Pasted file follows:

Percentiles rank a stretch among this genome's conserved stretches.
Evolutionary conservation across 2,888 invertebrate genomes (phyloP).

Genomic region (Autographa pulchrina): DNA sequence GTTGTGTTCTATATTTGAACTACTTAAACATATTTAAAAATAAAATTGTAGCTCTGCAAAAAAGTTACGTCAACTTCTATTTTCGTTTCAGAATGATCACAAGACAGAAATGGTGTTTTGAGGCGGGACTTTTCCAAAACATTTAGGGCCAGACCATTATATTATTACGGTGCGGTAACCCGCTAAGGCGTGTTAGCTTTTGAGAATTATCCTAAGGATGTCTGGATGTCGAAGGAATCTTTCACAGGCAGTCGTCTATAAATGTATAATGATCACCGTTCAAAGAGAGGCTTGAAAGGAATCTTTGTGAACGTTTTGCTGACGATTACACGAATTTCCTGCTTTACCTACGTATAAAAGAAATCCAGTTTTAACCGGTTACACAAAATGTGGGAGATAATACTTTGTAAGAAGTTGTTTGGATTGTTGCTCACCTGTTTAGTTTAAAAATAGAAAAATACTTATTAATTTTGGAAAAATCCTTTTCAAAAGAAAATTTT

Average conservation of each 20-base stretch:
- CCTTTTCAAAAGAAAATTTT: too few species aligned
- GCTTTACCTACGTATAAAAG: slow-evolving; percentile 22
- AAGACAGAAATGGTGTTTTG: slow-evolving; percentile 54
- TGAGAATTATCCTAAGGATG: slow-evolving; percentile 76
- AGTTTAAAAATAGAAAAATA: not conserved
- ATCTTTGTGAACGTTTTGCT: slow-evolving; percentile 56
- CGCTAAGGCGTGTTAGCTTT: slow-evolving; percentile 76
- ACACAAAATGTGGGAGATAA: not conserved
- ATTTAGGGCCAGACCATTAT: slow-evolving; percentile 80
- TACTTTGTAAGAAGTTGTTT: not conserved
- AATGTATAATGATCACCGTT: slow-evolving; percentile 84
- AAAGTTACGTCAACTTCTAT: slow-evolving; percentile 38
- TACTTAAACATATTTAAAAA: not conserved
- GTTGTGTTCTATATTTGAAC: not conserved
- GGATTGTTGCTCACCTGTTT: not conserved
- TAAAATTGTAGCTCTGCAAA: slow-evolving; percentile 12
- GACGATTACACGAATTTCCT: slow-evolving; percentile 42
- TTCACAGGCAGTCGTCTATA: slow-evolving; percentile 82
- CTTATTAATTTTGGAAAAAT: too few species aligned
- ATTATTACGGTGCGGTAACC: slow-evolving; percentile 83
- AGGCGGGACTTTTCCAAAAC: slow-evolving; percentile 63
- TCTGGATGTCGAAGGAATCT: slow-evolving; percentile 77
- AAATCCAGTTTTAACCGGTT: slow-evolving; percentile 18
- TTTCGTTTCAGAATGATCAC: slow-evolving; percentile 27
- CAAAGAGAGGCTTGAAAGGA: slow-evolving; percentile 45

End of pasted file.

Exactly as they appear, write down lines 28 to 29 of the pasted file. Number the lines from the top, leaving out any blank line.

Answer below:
- TTTCGTTTCAGAATGATCAC: slow-evolving; percentile 27
- CAAAGAGAGGCTTGAAAGGA: slow-evolving; percentile 45